She, to audience: A poem I once wrote for English class: “My father is a barber. He cuts hair with a pair of chopsticks. People don’t know the difference. It’s like he’s tossing a salad, or, for short hair, like he’s checking for lice. Sometimes he makes buzzing noises with his mouth for the sound of the clippers. He says to his customers, close your eyes, let your brain release, let your hair hang free, I must work. There is art in his touch, in the energy and attention he pays to those once living strands. Often, hair bounces under my father’s touch like a dog about to go on a walk. Other times, hair shines with a light from within. It’s love, my father says, I love hair; it is only natural that hair should respond to such love. Who doesn’t want to be loved? My father clicks together his chopsticks. No one, he answers.”

{Lights out.}

{Anesthesiologist Theme Song plays over speakers. She and The A. sit listening back to back in center of stage. They listen to music for at least four minutes. She sits entranced by the music, drinking in its peaceful and strange tranquility. The violin moves her to tears. Goosebumps. The A. begins to get restless.}

A (in a loud whisper, nostalgic yet bone-snapping): You could’ve been that good. If you would’ve practiced more. If you would’ve listened to the masters. If you would’ve stopped playing in the forest by yourself and invested in your future, then you’d have a future.

{She ignores him. Music continues.}

A, standing up. She remains seated, holds her knees. He speaks towards the ceiling: That’s it. That’s enough. Play something different. Play something I can dance to.

{Matt Rock’s “Poison Apples” begins to play. The A. loves it, moving slowly at first, joyfully, then spinning around faster by himself, dervishly. Making cha-cha-cha noises with his mouth and grinning maniacally. He reaches down for her hand.}

A: Hunt me, fuck me, play me a nocturne.

{She looks up at him with disbelief. Lights out. The A exits. She moves to back right of stage.}

{Attendants offer beets. She reads spotlighted from the back right corner of the stage.}

Beets with Orange and Almonds

1 lb. beets
Juice of 3 oranges
Zest of 1 orange
1/4 C. unsalted butter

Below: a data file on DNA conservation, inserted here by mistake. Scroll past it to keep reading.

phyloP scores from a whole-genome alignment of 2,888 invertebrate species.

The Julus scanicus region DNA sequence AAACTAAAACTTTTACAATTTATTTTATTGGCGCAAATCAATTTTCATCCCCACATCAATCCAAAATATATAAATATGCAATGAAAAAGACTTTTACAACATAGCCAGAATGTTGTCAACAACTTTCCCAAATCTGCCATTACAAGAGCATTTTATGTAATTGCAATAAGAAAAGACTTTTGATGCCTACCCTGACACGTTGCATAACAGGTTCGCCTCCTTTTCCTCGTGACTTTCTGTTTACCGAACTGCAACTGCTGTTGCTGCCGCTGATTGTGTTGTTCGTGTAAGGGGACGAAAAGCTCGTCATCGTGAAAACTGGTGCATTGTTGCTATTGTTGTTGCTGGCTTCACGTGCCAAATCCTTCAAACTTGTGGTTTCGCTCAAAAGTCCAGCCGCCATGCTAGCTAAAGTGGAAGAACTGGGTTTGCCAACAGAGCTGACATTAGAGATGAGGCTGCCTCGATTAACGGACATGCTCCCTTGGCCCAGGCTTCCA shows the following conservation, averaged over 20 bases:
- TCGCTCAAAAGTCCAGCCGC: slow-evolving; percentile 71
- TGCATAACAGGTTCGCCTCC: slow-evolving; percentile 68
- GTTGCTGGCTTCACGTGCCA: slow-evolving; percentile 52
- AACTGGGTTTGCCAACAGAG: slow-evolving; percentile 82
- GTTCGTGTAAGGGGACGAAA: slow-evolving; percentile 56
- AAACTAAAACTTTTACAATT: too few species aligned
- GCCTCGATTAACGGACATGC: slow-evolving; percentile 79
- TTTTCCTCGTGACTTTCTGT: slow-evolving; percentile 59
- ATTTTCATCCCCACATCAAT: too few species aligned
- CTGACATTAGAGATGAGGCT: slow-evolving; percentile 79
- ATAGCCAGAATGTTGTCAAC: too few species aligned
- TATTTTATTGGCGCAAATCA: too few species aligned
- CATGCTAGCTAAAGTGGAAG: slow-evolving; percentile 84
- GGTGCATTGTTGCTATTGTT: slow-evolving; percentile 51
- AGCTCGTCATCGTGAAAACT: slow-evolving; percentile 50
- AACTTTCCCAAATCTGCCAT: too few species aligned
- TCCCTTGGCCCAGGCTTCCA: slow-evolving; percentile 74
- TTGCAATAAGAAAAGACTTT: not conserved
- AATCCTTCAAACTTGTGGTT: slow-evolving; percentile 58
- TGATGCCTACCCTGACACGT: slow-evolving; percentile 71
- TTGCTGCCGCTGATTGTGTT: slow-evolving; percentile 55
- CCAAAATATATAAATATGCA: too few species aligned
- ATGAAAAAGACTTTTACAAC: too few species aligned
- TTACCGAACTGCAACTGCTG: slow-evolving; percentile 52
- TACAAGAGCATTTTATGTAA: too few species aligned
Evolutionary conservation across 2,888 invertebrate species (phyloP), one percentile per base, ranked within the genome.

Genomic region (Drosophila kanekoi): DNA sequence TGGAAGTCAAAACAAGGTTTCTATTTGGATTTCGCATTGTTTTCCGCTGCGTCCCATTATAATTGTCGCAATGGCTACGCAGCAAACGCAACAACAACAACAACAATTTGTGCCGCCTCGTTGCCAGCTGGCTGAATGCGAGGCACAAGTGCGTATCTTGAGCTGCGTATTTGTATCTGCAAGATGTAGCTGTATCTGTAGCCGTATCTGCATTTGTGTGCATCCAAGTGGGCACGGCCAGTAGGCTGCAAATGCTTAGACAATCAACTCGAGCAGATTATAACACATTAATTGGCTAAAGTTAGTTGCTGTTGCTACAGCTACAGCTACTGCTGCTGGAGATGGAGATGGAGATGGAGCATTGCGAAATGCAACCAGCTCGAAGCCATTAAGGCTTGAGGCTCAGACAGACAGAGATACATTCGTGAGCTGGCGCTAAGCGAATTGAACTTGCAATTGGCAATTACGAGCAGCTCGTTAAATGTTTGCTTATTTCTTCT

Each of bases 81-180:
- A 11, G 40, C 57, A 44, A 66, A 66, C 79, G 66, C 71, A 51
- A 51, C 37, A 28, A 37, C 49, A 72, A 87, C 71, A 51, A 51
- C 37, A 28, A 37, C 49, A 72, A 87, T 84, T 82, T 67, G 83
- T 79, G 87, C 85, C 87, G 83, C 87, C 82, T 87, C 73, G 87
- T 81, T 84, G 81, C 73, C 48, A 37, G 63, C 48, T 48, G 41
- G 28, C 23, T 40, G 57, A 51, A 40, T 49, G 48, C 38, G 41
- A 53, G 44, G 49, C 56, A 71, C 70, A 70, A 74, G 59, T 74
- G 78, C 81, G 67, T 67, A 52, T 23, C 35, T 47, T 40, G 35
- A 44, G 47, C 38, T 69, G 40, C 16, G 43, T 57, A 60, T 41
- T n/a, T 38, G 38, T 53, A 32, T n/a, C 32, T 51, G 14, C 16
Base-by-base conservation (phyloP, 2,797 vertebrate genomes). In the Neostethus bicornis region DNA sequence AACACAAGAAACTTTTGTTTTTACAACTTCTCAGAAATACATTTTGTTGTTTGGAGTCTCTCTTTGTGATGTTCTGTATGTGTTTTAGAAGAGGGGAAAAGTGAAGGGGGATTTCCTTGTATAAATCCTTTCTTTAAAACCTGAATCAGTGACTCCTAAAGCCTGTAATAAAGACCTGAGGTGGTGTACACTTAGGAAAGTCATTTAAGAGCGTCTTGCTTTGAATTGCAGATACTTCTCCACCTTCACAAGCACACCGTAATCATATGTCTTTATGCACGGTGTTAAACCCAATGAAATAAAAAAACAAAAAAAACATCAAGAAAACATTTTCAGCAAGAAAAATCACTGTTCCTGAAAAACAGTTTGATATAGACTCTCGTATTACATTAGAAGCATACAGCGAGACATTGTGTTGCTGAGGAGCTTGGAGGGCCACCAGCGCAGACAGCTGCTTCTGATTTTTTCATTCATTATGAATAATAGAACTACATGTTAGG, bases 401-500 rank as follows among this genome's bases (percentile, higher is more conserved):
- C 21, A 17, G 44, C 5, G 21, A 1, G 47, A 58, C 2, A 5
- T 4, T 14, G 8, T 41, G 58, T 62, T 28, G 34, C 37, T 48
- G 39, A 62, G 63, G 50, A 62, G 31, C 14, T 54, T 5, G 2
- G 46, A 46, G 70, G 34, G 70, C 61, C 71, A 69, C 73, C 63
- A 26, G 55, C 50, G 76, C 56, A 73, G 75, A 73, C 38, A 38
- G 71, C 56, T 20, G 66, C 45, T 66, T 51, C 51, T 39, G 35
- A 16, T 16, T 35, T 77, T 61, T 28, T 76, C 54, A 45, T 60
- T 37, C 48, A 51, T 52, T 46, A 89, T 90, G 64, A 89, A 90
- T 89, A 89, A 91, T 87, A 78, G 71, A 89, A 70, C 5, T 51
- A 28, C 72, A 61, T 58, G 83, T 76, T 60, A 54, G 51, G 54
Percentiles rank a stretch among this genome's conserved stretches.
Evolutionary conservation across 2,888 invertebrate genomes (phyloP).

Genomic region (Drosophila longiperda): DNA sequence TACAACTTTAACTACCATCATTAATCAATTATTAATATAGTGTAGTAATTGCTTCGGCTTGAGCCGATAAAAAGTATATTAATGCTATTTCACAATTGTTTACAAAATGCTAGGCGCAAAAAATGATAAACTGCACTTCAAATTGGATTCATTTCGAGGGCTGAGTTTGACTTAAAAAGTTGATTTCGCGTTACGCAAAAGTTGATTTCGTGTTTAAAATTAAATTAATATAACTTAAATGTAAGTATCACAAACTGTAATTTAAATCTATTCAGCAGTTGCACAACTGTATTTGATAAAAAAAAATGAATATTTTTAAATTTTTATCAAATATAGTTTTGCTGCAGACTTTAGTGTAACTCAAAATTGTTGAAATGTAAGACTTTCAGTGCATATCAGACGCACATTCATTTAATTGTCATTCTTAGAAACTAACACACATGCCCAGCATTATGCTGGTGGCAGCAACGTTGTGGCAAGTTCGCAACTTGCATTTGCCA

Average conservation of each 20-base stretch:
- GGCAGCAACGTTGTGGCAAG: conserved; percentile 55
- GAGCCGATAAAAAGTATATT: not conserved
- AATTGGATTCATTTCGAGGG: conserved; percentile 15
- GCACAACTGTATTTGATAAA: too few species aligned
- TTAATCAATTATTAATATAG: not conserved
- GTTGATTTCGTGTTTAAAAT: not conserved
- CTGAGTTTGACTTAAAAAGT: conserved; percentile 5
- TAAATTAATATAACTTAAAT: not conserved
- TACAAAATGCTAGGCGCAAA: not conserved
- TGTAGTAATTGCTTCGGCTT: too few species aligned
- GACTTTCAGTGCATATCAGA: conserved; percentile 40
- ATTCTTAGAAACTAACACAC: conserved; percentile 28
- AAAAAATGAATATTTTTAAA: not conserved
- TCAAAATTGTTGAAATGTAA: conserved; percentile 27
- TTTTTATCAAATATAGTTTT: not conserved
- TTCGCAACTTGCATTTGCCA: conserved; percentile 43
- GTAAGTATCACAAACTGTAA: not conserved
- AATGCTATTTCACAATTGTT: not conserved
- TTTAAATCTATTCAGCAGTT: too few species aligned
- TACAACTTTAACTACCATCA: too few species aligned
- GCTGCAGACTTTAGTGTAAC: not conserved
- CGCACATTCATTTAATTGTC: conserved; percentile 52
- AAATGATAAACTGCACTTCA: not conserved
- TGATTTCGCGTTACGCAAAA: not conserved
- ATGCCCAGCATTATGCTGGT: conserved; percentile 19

Salt
Freshly ground pepper
1/3 C. slivered almonds, toasted
1/2 orange, for garnish
2 T. coarsely chopped chervil or 1 to 2 t. chopped fresh tarragon, for
garnish
Heat the oven to 375 degrees. Trim the leaves off the beets, leaving
about an inch of stem. Set the beets in a roasting pan. Bake until the skins are crinkled and loose and a sweet beet smell permeates the kitchen. Medium-sized beets should take about 1-1/2 to 2 hours, small ones about 1-1/2 hours. Are there ethics to sex? Are there ethics to erotics? Sex as the urge to eat, erotics as the urge to use cutlery. What turns you on? What do you want to subvert? What are your fantasies? Are there ethics to abuse? How are you attracted to the erotics of abuse? What is the nature of attraction? Are there ethics to it? With tweezers, a scalpel, my own set of surgical implements encased in a red velvet box. Do you think you understand this? It is all a movie, black and white. The absence of sound. Is it wrong to want to remain special?

{The A. sits in his underwear on a wooden chair in the back left corner of stage.}

A: Let me tell you my dream. I’m usually against listening to other people’s dreams and telling mine, because everyone starts psycho-analyzing: “What does the white whale mean?” or “What is the gaping maw? Why does he only have one leg? What does it all mean?” How the fuck should I know? Give me a break. Who do you think I am, Orson Fucking Wells? Herman Fucking Dickville? But anyway, my dream…a girl was growing a skirt of skin, thick white puff-pastry, elephantitusy like a slow unraveling tongue, wool tights on an August morning, wrinkled waves lapping up the shores of her legs.

{The A. stands up, acts out the dream.}

She farmed the skirt up from her ankles, wriggling it up to her waist, resting it on her hip ledges. What do you think about this dream? I’m having a hard time breathing. My throat is so tight. My fibers are choking me. I want to pull my neck apart like cotton candy. My choking sounds. I’m picturing you getting ready for the prom, ruffled skin dress sticking to your body, stink rising from your crevices, your dimensions carved across my eyelids. After the prom, that boyfriend you had in high school, watching Saturday Night Live in the basement, lying together on the pink couch. You didn’t know I knew about this, did you, how when he went down on you, he had gum in his mouth, and it got stuck in your cunt hair and you had to cut it out. With my surgical scissors. With fingernail clippers. How do I know about all this? How do I do it, you ask. My ears like two seashells. I just do it.

{She sits on chair in center of stage, leaning over knees, with an empty pie tin in her hands. She wears a surgical mask.}

Narrator: She waits to take the pumpkin pie from the oven. A bluebird alights outside her window. She thinks about observing the Sabbath tonight. Not creating anything. Not cutting anything. She drinks a glass of wine. It goes to her head. She swims in a sea, a book of clouds at sunset, a single rowboat – let us paint vermillion stars on the oars. When the water recedes, she is walking along a tightrope as a trapeze artist, balancing herself by carrying a large toothbrush horizontally in front of her.

A (from off stage): Don’t worry, if you fall, I’ve got you.